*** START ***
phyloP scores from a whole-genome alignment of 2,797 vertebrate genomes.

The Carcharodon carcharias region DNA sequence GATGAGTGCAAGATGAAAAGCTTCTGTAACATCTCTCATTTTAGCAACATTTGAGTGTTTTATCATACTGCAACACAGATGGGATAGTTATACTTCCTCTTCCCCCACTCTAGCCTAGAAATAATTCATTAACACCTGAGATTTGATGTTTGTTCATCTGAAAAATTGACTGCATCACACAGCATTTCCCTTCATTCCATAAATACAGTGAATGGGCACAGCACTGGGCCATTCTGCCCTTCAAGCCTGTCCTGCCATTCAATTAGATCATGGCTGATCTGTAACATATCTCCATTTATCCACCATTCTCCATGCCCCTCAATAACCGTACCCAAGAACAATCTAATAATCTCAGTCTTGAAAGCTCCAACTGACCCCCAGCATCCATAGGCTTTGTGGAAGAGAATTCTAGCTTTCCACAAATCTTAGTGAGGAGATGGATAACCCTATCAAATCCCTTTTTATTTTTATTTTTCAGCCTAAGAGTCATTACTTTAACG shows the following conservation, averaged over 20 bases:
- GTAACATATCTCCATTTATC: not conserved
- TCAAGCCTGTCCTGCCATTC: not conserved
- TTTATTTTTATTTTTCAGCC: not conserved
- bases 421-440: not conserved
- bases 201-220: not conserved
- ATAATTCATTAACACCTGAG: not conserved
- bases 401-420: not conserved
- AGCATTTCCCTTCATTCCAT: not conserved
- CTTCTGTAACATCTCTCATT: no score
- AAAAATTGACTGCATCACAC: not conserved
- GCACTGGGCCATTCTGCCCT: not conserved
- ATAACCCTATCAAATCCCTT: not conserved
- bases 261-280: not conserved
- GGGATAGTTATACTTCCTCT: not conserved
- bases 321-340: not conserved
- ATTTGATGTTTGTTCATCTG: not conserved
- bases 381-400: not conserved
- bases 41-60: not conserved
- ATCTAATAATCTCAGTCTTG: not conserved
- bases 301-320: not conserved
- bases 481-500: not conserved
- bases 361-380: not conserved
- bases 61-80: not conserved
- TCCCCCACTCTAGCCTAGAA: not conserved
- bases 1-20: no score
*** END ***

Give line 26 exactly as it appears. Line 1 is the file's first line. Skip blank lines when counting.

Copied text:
- TCCCCCACTCTAGCCTAGAA: not conserved